On the opening day of the four-day D/N pink ball Test against Australia being played down under, India’s Smriti Mandhana, the first Indian to face a pink ball in Test cricket, was unbeaten on 80 runs. An on Friday, she also became the first Indian to score a century in this version of the game.
Ahead of the second day’s play, her childhood coach and mentor Anant Tembulkar sent her a text message on WhatsApp which read, “Go for big daddy hundred” with an emoji. Within minutes, Smriti replied “Yes” “'You must score a hundred,” reiterated Tembulkar, and and Smriti replied: Haan, Mai bhi serious hu.” (I am serious about it too).
“The first Test hundred is always special for any player and since it is a pink ball Test it is definitely a proud moment for all of us”, Tembulkar, said, speaking exclusively to DC from Nagpur, where he is accompanying the Goa team he is now coaching.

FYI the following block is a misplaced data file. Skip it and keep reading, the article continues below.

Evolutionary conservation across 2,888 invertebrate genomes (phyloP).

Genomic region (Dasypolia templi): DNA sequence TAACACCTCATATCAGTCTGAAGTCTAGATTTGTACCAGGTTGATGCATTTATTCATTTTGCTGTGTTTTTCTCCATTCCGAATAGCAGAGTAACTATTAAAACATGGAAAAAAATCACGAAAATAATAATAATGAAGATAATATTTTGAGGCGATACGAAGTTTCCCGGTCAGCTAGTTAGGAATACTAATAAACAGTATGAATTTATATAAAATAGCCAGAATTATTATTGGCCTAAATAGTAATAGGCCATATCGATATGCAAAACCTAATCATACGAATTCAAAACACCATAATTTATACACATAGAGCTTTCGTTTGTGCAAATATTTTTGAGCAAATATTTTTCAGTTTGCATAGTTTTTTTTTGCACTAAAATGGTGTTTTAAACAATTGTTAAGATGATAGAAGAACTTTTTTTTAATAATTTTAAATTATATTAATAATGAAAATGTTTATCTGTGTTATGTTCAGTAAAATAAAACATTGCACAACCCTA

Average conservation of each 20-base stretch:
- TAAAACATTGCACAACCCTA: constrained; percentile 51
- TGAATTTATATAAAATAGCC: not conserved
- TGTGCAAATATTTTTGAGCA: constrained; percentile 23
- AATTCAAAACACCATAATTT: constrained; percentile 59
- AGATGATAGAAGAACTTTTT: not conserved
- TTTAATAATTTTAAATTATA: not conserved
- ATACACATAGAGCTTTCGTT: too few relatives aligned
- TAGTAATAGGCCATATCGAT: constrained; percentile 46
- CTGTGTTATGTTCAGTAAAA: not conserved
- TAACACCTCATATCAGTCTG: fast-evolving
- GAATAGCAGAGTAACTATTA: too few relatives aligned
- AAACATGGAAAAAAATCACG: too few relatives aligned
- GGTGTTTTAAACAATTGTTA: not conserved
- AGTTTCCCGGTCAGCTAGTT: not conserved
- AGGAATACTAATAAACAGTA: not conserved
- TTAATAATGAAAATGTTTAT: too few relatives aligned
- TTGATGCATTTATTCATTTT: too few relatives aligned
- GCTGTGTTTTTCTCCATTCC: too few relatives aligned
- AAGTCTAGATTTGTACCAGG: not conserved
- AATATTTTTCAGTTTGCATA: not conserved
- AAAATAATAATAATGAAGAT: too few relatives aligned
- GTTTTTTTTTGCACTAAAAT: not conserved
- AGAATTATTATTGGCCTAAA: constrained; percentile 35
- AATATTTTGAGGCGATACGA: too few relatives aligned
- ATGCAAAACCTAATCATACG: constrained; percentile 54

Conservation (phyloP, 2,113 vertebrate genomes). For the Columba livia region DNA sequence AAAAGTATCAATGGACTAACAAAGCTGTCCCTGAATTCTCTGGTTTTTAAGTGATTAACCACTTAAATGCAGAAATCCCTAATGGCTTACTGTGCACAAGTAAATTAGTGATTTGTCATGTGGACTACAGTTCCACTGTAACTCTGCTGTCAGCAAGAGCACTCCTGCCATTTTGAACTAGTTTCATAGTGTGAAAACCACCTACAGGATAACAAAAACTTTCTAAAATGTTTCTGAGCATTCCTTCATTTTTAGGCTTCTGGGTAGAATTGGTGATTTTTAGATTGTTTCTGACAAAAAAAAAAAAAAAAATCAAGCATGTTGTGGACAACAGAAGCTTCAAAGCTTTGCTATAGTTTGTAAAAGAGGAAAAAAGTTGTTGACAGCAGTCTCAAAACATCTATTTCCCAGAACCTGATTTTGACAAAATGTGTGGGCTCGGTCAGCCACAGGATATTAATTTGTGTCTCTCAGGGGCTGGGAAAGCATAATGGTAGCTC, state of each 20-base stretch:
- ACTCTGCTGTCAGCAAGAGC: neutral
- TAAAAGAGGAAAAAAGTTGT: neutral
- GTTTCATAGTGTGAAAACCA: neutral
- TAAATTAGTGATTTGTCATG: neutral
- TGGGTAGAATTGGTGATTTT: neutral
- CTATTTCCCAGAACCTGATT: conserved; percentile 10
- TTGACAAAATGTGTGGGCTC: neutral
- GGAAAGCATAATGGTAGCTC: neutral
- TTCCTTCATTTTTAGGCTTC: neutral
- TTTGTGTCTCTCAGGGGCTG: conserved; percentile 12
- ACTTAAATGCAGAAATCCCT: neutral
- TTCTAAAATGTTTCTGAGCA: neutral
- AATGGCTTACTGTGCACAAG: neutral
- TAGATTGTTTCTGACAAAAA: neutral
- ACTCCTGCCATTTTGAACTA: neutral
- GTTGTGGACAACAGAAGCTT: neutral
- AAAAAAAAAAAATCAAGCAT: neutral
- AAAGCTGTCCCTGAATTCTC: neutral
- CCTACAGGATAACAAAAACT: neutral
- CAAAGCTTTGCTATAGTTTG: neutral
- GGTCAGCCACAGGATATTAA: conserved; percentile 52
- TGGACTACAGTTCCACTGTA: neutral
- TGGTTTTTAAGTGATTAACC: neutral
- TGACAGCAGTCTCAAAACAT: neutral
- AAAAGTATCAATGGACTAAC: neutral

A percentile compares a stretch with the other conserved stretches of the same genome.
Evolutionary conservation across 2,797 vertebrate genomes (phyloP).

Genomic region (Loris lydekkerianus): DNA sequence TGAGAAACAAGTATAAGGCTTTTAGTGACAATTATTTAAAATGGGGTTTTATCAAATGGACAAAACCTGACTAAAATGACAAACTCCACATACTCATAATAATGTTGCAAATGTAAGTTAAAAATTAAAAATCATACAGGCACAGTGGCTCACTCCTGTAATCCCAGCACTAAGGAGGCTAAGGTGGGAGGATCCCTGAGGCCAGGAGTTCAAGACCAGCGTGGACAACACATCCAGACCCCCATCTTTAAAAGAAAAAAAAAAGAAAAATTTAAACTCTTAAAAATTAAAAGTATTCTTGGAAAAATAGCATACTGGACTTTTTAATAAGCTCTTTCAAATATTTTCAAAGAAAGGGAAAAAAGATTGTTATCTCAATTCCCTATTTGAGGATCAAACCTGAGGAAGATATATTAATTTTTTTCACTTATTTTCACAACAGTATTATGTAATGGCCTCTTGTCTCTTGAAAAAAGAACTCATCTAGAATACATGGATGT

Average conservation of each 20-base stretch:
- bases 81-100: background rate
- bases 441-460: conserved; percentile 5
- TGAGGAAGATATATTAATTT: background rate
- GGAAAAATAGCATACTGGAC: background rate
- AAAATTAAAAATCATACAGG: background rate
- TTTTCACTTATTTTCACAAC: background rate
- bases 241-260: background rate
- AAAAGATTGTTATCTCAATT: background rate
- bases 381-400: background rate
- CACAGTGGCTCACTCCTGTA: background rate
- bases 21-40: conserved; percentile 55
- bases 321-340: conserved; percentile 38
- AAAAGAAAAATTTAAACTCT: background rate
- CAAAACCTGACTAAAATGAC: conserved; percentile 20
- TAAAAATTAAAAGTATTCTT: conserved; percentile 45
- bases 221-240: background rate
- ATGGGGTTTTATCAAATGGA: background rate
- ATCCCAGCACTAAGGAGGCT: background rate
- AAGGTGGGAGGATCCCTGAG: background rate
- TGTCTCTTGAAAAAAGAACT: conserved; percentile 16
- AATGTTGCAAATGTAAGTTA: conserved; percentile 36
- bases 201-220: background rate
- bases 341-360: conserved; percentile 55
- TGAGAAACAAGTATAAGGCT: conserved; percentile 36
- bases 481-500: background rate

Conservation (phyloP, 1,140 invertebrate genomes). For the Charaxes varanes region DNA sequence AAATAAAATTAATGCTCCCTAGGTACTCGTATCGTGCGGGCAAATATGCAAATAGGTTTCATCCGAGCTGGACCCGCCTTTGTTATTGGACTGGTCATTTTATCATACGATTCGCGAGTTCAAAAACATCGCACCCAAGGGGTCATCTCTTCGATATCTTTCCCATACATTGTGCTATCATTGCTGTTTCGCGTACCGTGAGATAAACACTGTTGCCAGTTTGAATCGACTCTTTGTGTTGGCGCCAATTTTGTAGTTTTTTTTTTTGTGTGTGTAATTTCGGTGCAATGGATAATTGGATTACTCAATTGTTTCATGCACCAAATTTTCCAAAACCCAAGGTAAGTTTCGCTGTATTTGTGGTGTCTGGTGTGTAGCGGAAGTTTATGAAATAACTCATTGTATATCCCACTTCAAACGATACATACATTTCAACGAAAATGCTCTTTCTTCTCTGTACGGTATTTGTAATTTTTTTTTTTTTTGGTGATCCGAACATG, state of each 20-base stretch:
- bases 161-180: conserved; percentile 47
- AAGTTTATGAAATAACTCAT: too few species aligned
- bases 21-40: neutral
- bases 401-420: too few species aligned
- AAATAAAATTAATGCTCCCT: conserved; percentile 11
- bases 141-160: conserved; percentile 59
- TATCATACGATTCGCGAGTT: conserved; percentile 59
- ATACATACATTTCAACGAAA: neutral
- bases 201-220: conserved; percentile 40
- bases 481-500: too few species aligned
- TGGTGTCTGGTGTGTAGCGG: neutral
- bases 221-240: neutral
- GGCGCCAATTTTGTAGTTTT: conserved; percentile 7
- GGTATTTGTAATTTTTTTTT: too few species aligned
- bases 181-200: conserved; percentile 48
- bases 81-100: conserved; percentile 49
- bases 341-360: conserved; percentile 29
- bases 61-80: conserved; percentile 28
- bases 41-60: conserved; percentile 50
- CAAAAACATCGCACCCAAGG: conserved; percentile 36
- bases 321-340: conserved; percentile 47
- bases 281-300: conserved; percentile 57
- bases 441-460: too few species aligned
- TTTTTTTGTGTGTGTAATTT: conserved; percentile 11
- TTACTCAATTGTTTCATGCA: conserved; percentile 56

Tembulkar is very confident of Smriti’s resilience. He is sure she would not have been plagued by the usual nerves when she ended the opening day of the match on 80. “I am sure Smriti would have had sound sleep She is mentally very strong,” he says.
Apart from Smriti’s hundred, it was Punam Raut’s gesture of walking off the field though the umpire had ruled her ‘not out’ that was the highlight of the second day of the Test.
The incident happened in the 81st over of India’s innings, when Raut, batting on 36, believed she had nicked Sophie Molineux behind to keeper Alyssa Healy. As umpire Phillip Gillespie shook his head signalling ‘not out’, Raut simply set off back to the pavilion, resurrecting the long-lost practice of ‘walking in Test cricket.
Raut’s decision, particularly in the absence of the DRS in the Test match, reignited the debate over the ‘spirit of cricket’ triggered by India player Ravichandran Ashwin. Australian opener Beth Mooney said there was ‘no chance’ she would have done the same when one of the commentators asked her what her reaction would have been in a similar situation.